The year in review: Courtney Lambert

  • Advertising
  • December 12, 2010
  • Courtney Lambert
The year in review: Courtney Lambert

In the just released January/February edition of NZ Marketing magazine, we looked back on the year's biggest events/campaigns/achievements/flops/stoushes and compiled an obligatory—and extremely definitive—end of year list. But we figured it would pay to ask a few more industry high-rollers for their thoughts on the year in marketing. We'll be posting their responses to our questionnaire over the next week. But to get the ball rolling, watch the opinions fly as Courtney Lambert offers her take on 2010's goods, bads and uglies.

I’d have to sum up 2010 as the year of the individual communicator. While it’s all very hipster to bang on about communities and social ecosystems, it’s been single voices, individuals such as Pike River chief executive Peter Whittall, Christchurch mayor Bob Parker, Paul Henry, Ricky Herbert, Rhys Darby, Goldstein, Paul Reynolds and Pak 'N' Save stickman, that come to front of mind. Oh, and that hideous Rugby World Cup song.

Customers have turned into rabid Madagascan fruit bats who are able to hunt and catch their prey through the use of their ears. If you act like a douchebag, they will claw your eyes out with their stabby little webbed appendages, so strong spokespeople have become more significant.

So who were the main players?

I love your giant Log-oh 2 degrees.

2degrees have an adorable ginger goose in Rhys Darby and he continues to tweet them golden eggs with mobile phone plan obsessed youngish New Zealanders. In 2010 they remain the only New Zealand company that is messaging consistently across traditional and new media. Yes I did say the only one.

They have already impacted pop-culture with ‘giant log-ohs’ and ‘I hope we get porridge’ and kept facing outward with post-pay pricing and a Facebook page that’s actually helpful and not just used to spam out promos. 2 degrees are fortunate to have been born in the new media era and not be so affected by the marcomms organisational design issues that plague most companies and prevent genuine two-way communication.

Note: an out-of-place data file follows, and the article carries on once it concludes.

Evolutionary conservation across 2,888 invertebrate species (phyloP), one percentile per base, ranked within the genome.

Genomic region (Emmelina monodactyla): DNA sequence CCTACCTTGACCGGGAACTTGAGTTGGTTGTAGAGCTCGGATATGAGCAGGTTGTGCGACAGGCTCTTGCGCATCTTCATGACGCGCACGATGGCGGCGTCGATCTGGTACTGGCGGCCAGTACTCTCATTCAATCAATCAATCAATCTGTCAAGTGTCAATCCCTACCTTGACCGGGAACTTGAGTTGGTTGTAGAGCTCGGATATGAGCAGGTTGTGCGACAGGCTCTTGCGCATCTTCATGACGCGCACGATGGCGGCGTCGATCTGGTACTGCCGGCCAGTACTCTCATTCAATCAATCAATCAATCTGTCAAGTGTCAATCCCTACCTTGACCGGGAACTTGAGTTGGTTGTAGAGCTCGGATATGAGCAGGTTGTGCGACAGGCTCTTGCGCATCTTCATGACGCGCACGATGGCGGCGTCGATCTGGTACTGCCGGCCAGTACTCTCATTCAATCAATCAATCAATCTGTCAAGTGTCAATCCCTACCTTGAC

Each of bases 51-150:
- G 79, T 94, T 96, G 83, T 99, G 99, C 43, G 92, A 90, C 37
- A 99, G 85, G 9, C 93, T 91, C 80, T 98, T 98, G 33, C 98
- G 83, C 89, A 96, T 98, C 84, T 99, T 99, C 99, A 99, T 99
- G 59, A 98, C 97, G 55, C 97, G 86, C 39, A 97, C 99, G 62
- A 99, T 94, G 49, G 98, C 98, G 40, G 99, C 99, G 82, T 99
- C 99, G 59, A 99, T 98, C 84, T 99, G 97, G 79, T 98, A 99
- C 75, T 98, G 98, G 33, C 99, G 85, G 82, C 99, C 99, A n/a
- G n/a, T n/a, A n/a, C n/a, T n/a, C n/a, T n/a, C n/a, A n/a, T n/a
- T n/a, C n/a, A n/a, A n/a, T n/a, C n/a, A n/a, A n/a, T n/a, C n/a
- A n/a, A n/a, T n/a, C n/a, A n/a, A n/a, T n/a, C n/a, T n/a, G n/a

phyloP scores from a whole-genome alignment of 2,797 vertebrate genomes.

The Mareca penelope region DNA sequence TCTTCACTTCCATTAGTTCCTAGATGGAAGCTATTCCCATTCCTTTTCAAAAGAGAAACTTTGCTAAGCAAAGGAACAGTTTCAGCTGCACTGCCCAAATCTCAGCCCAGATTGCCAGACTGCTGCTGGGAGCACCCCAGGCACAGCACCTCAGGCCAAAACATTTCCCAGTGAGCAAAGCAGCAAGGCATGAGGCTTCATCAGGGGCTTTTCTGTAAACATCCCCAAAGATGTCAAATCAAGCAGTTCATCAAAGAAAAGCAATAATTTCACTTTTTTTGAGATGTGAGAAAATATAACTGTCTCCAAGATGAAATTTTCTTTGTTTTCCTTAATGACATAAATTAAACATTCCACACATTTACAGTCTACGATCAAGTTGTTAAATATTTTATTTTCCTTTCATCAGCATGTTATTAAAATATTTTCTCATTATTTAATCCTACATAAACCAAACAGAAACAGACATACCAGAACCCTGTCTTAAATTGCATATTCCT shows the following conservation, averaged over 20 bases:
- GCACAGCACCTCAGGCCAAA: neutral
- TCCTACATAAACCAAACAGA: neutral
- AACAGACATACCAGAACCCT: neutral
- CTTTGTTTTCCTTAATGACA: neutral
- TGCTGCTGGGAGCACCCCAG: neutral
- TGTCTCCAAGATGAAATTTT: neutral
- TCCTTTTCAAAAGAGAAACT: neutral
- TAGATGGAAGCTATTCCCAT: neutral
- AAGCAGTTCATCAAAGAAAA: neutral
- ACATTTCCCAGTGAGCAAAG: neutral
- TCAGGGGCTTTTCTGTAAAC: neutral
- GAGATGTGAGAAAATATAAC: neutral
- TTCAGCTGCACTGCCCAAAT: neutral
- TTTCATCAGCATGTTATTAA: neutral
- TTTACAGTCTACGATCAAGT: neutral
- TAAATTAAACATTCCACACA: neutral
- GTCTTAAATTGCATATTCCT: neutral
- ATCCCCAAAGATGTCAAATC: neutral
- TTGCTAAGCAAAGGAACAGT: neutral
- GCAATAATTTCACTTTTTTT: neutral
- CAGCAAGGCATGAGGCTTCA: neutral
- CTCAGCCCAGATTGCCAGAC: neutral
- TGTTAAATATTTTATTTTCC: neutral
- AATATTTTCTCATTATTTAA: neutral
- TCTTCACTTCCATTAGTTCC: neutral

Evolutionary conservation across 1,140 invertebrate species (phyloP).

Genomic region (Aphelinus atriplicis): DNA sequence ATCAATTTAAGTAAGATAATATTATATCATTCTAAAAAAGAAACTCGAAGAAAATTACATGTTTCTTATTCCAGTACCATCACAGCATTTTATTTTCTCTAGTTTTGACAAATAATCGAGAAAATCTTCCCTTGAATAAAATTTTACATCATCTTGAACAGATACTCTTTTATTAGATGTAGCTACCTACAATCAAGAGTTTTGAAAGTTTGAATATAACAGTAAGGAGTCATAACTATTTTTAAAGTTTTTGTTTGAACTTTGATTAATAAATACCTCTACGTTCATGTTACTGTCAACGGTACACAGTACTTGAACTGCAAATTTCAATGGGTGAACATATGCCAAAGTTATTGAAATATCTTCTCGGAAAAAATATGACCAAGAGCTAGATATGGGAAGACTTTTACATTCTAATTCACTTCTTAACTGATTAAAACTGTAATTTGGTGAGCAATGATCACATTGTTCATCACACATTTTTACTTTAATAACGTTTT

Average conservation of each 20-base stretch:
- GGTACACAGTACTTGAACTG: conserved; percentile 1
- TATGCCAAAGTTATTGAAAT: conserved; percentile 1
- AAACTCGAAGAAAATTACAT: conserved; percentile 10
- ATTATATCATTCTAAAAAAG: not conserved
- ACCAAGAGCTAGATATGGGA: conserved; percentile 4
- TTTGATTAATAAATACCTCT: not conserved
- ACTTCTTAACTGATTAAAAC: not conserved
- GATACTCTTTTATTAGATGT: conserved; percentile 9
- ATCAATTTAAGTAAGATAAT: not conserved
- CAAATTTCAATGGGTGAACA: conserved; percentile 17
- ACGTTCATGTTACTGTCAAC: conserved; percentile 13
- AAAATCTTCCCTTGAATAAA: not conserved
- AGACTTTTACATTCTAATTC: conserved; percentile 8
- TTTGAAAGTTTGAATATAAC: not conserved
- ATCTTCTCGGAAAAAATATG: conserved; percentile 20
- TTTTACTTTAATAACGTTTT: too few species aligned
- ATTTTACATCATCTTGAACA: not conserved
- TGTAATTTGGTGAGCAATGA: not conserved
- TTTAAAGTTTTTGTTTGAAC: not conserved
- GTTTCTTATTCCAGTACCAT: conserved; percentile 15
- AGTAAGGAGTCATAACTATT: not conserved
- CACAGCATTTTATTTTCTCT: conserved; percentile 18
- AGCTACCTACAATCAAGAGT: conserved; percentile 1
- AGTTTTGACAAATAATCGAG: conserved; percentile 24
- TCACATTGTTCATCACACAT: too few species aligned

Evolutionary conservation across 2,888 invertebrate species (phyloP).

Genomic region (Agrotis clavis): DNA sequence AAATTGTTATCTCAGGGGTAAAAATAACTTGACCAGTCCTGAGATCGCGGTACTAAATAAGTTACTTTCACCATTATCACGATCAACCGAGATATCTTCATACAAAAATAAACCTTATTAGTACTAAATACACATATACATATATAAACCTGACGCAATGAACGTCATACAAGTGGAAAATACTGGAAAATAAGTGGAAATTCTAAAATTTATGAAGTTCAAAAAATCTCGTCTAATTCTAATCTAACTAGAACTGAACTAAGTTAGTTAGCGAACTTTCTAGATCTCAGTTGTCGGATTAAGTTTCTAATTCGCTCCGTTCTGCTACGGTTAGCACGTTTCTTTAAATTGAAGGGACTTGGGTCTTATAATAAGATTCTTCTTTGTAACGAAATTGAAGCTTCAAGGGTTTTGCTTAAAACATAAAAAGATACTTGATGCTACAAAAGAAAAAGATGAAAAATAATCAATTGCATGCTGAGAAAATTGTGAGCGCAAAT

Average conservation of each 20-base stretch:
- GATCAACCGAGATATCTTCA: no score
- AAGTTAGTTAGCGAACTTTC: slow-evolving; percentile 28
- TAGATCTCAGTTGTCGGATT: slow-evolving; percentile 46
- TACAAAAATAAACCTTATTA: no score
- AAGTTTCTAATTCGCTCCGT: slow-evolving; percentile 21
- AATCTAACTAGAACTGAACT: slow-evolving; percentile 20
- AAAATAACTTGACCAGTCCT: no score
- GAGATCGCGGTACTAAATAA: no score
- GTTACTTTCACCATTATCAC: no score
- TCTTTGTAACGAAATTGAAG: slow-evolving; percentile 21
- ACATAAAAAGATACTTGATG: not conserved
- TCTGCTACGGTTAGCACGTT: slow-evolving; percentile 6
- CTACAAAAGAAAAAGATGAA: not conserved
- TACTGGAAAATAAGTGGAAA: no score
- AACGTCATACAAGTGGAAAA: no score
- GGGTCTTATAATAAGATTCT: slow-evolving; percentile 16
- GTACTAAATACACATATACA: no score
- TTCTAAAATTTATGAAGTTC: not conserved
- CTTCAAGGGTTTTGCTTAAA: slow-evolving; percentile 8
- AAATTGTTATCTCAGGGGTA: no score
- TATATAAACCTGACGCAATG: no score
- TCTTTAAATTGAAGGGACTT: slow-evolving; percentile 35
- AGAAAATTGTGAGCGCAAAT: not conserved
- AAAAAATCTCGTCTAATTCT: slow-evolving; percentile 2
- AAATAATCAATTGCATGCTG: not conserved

Now that all the cat’s rectum jokes have died down about Telecom's own giant log-oh, the company has come back well from a shocker of an XT launch, guided through the valley of death by their fabulously 007 accented leader and his awesome hair. Paul Reynolds got out his fire extinguisher under heavy media fire (unlike the poorly advised ‘Dear Listener’ Air New Zealand try-hard viral petrol bomb video) and continued to consistently front and talk to people like they were adults and had a brain. Revolutionary!

I’m still slightly baffled as to why people hated the Richard Hammond ads so much but hate them they did. It’s Vodafone that needs to lift its game or risk getting boxed out of position. Nobody likes a third wheel and XT is a weapon now that it actually goes and I can watch YouTube from inside my bobbing shipping container in the Hauraki Gulf. You can’t beat that with a big stick

The Pak 'N Save ‘Stickman’ series is still one of my favourite campaigns and I’m pleased to see he’s survived another year … go little fella! Proves you don’t have to be an asshole to be a low-cost provider *ahem, Jetstar, ahem*. The brand has carved out a likeable, Kiwi position off a strong promise that customers believe. Cheap to make and easy to change out but most importantly, they have stayed consistent and not flip flopped around like competitors such as Countdown (who have gone and muddied the water with a fake family fronted by someone who used to be on Shortland Street just when we were starting to really warm to Richard Till).

The Rebel Sport/Briscoes amalgamation at the backend has weirdly morphed into their ads to the point where I now think the Briscoes lady is SBW’s mum and that they live on Waiheke Island with the Beaurepaires man surrounded by 5 to 50 percent off manchester. It’d be nice if they’d all stop shouting about what they are going to do on the weekend and start saying ‘sheets and towels’ like everybody else.